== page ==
In addition, in the present invention, preferably, the aforementioned transistor is configured with a pMOS transistor, and the voltage level of the aforementioned conductivity control signal is higher than the source voltage of the aforementioned first source voltage when the aforementioned functional circuit is in the standby status.

In addition, in the present invention, preferably, a bias voltage applied to the channel region of the aforementioned transistor is equal to the aforementioned first source voltage or higher than the aforementioned first source voltage when the aforementioned functional circuit is in the standby status, and the aforementioned bias voltage is equal to the aforementioned second source voltage or lower than the aforementioned second source voltage when the aforementioned functional circuit is operating.

Furthermore, a semiconductor integrated circuit of the present invention has a functional circuit which performs prescribed processing, a voltage supply circuit which supplies a first source voltage or a second source voltage higher than the aforementioned first source voltage according to a source voltage control signal, a transistor which is connected between the voltage supply terminal of the aforementioned voltage supply circuit and the voltage input terminal of the aforementioned functional circuit in order to control the power supplied to the aforementioned functional circuit according to a conduction control signal applied to its gate terminal, and a control circuit which supplies the aforementioned source voltage control signal and the aforementioned conductivity control signal; wherein, the aforementioned voltage supply circuit supplies the aforementioned second source voltage while the aforementioned functional circuit is in a standby status, and it supplies the aforementioned first source voltage while the aforementioned functional circuit is operating.

In addition, in the present invention, preferably, the aforementioned transistor is configured with an nMOS transistor, and the voltage level of the aforementioned conductivity control signal is lower than the source voltage of the aforementioned second source voltage when the aforementioned functional circuit is in the standby status.

In addition, in the present invention, preferably, a bias voltage applied to the channel region of the aforementioned transistor is equal to the aforementioned second source voltage or lower than the aforementioned second source voltage when the aforementioned functional circuit is in the standby status, and the aforementioned bias voltage is equal to the aforementioned first source voltage or higher than the aforementioned first source voltage when the aforementioned functional circuit is operating.

Furthermore, a semiconductor integrated circuit of the present invention has multiple functional circuits which perform prescribed processing, multiple switching circuits which are connected between the source voltage input terminals and the source voltage supply terminals of the aforementioned functional circuits in correspondence respectively to the aforementioned multiple functional circuits, and scan-pass circuits cascade-connected with multiple latching circuits corresponding respectively to the aforementioned multiple switching circuits; wherein, voltage signals corresponding to the data stored in the aforementioned latching circuits are applied to the control terminals of the aforementioned switching circuits in order to make the aforementioned switching circuits conductive or non-conductive according to said voltage signals.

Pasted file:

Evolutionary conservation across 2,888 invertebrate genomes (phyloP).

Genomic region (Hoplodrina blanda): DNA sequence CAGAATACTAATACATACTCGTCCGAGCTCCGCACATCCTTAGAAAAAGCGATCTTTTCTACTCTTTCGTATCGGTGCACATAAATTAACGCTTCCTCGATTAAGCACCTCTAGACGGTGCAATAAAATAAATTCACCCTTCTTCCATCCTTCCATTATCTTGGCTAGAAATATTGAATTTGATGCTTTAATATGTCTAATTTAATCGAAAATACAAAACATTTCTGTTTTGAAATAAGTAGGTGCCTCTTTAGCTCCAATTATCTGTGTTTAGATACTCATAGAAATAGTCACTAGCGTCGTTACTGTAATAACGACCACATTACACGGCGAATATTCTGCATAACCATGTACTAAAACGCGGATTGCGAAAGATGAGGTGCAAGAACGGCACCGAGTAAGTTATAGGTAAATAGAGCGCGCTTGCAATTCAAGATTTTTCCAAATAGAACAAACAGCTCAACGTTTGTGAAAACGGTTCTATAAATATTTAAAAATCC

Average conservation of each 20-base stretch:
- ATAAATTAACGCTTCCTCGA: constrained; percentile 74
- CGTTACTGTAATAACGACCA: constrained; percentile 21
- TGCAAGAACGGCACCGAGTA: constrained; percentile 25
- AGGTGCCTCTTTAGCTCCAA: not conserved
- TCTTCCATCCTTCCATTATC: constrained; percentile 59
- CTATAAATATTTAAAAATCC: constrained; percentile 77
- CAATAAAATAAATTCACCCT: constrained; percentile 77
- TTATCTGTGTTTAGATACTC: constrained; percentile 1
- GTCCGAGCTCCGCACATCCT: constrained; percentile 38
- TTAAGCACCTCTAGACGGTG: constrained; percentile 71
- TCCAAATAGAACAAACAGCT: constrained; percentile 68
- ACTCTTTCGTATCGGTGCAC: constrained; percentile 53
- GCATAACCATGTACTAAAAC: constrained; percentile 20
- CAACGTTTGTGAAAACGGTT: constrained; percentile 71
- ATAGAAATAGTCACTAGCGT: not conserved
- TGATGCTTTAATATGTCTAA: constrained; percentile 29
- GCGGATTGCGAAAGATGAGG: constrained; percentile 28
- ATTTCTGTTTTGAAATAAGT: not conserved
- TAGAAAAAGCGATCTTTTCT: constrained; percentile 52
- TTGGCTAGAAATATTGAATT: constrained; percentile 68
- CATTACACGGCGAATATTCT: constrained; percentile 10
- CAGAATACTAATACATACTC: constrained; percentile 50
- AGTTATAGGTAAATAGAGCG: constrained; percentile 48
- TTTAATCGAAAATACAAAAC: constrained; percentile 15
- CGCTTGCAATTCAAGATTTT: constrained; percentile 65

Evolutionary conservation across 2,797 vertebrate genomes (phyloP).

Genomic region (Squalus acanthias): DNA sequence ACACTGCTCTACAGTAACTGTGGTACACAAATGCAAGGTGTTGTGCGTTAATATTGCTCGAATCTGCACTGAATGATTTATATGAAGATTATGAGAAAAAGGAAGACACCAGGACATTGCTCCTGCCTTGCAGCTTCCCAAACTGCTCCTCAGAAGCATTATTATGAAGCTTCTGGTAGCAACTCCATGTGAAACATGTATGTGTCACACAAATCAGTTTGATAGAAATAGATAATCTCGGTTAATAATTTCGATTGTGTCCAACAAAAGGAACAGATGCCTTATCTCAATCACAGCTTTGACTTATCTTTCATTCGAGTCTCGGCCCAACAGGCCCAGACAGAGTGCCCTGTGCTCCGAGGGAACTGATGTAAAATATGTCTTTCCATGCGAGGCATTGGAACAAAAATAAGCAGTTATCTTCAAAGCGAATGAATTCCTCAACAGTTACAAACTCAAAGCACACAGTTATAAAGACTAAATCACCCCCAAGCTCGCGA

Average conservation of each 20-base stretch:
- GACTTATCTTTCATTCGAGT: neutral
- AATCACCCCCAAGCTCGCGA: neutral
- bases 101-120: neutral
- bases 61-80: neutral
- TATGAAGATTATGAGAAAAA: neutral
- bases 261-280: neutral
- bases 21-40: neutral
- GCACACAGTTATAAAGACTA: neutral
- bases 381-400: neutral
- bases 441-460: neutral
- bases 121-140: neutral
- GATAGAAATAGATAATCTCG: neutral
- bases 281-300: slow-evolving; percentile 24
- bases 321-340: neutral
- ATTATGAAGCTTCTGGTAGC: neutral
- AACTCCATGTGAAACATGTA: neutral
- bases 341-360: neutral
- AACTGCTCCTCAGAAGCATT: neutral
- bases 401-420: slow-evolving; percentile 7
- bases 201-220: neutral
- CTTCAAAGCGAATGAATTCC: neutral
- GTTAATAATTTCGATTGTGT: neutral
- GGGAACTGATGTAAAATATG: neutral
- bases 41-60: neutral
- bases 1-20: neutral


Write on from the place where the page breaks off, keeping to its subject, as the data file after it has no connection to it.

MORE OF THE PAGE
Furthermore, a semiconductor integrated circuit of the present invention has a functional circuit containing an NMOS transistor and a pMOS transistor which performs prescribed processing, a data generating circuit which generates control data corresponding to the driving capabilities of the transistors in the aforementioned functional circuit, a voltage supply circuit which supplies source voltages of different voltage values according to the aforementioned control data, and a transistor which is connected between the voltage supply terminal of the aforementioned voltage supply circuit and the voltage input terminal of the aforementioned functional circuit in order to supply a voltage to the aforementioned functional circuit according to a conductivity control signal applied to its gate terminal.

In addition, in the present invention, preferably, the aforementioned data generating circuit is provided with a fuse circuit used for setting the aforementioned control data.

BRIEF DESCRIPTION OF THE DRAWINGS

FIG. 1 is a circuit diagram showing the first embodiment of the semiconductor integrated circuit pertaining to the present invention.

FIG. 2 is a graph showing the current characteristic of the MOS transistor; wherein, the graph shows the LCV of the drain current of the transistor.